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Specialised5 and in-shortage occupations

This section focuses on current skills shortages in specific occupations related to the Agriculture industry as well as those occupations that are specialised. The Department’s analysis of skill shortages considers both quantitative evidence and intelligence gathered through industry consultation.


Highlighted below are the occupations within the Agriculture industry that are deemed to be specialised and/or in shortage.
Agricultural Consultant is identified as a specialised occupation in Victoria. The use of agricultural consultants is widespread with farms increasingly contracting key areas of technical and professional expertise on an ‘as needs basis’. Ongoing shortages of professionals cited by enterprises and industry bodies particularly in relation to irrigation design and changes to land and water use and pressures remain on natural resource management, lifting yields and sustainability.6
After being in persistent shortage for the five years to 2011, recruitment of agricultural consultants/scientists was markedly easier than it was in 2011, with the vast majority of vacancies filled without employers having to compromise on their requirements for qualifications, skills and experience. In 2012, 87 per cent of surveyed vacancies were filled (compared with 45 per cent in 2011) and there were 2.5 suitable applicants per vacancy (compared with 1.4 in 2011).


Agricultural


Consultant Skills Shortage

Specialised Occupation







4

Agricultural Scientist is identified as a specialised and in-shortage occupation in Victoria. There is a long standing national shortage of agronomists leading to recruitment from overseas. Primarily a higher education occupation, however, there is a growing demand for graduates to undertake the Diploma or Advanced Diploma of Agriculture to gain ‘hands on’ experience and for degree offerings to become far more integrated into ‘real work’.7

Agricultural Scientists


(inc. Agronomist)

Skills Shortage


Specialised Occupation






Metal Casting Tradespersons (Farrier) were previously identified as an in-shortage occupation in Victoria in 2012 and while shortages have eased this occupation is on the skill shortages watch list for 2013.



  1. DEECD used the Australian Workforce and Productivity Agency (formerly Skills Australia) list of specialised occupations. These occupations have a long lead-time for training, high economic value and a significant match between training and employment.

  2. Agrifood E-Scan (2013).

  3. Agrifood E-Scan (2013).




Industry vocational training provision

This section focuses on government subsidised vocational training across the main Agriculture occupations in Victoria. It covers enrolments in vocational training activity over the period 2008 to 2012 by course and qualification level, the most popular courses undertaken, funding patterns, regional training activity and student characteristics.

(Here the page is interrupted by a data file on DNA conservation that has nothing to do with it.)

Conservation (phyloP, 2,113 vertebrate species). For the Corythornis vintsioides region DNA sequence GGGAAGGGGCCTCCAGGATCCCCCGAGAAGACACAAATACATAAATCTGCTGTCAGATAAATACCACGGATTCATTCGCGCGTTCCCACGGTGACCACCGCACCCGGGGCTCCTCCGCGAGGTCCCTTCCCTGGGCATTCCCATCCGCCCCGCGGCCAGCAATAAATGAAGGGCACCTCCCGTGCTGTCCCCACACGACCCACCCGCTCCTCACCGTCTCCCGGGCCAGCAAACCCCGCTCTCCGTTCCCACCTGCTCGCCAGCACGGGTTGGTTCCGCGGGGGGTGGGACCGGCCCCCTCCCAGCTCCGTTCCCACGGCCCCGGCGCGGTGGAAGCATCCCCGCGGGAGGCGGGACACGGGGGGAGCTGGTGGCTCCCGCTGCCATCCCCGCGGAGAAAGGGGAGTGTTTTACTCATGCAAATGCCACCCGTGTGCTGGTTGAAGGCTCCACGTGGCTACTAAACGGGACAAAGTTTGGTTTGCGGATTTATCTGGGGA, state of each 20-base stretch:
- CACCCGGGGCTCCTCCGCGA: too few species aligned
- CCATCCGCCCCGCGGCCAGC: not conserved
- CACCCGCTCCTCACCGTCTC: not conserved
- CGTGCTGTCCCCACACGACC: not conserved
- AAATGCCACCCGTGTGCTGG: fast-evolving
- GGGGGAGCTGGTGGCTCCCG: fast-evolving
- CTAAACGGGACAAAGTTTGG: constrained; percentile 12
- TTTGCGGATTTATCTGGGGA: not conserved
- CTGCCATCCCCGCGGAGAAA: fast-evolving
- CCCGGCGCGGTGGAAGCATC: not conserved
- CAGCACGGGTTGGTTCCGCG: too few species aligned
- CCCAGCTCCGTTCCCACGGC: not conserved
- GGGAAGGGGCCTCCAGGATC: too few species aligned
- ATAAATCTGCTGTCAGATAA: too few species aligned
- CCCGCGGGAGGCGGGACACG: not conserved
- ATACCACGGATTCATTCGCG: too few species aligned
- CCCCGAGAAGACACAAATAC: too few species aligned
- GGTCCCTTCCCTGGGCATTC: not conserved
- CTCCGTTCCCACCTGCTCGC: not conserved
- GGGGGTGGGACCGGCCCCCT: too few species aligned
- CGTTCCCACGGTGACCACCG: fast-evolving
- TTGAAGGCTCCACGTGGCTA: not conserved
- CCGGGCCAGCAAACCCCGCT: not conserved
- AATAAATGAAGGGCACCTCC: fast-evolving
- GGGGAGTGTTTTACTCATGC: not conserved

Summary points





    • In 2012, there were around 8,800 Agriculture-specific government-subsidised course enrolments across Victoria; an increase of 5 per cent on the previous year, and 42 per cent since 2008. Alongside these, there were also a further 2,900 TAFE fee-for-service enrolments

    • In 2012, there were 38 registered training providers delivering Agriculture-related courses, of which 29 were responsible for 10 or more enrolments. TAFEs accounted for 65 per cent of 2012 enrolments, private providers – 34 per cent and ACE providers – 1 per cent

    • The Agriculture sector is supported by qualifications covered in five national training packages, under the responsibility of Agrifood. The Agriculture, Horticulture and Conservation and Land Management Training Package accounts for the largest number of Agriculture-specific qualifications

    • There are currently only three occupations within the Agriculture sector that are identified as either specialised or ‘in shortage’ across Victoria – Agricultural Consultant, Agricultural Scientist and Farrier. Based on both 2012 enrolment levels, and those of previous years, there currently seems to be good alignment of enrolment numbers across the State to these occupations

    • Over the five years to 2012, the proportion of enrolments at the Certificate III level increased from 40 per cent (in 2008) to 51 per cent (in 2012). Alongside this, there has been a corresponding decline in the proportion of enrolments in Certificate II and Diploma level qualifications. Enrolments in Diploma-level qualifications in 2012 represented 10 per cent of all Agriculture enrolments, compared to 21 per cent in 2008

    • In 2012, 95 per cent of all location-specific Agriculture enrolments were delivered across Regional Victoria and 6 per cent across Metropolitan Melbourne. Barwon South West attracted the largest number of enrolments in 2012 (around 3,100), followed by Loddon Mallee (2,000) and Hume (1,900). Between 2011 and 2012, enrolments have more than doubled in Loddon Mallee, but decreased by 37 per cent across the Melbourne Metropolitan area


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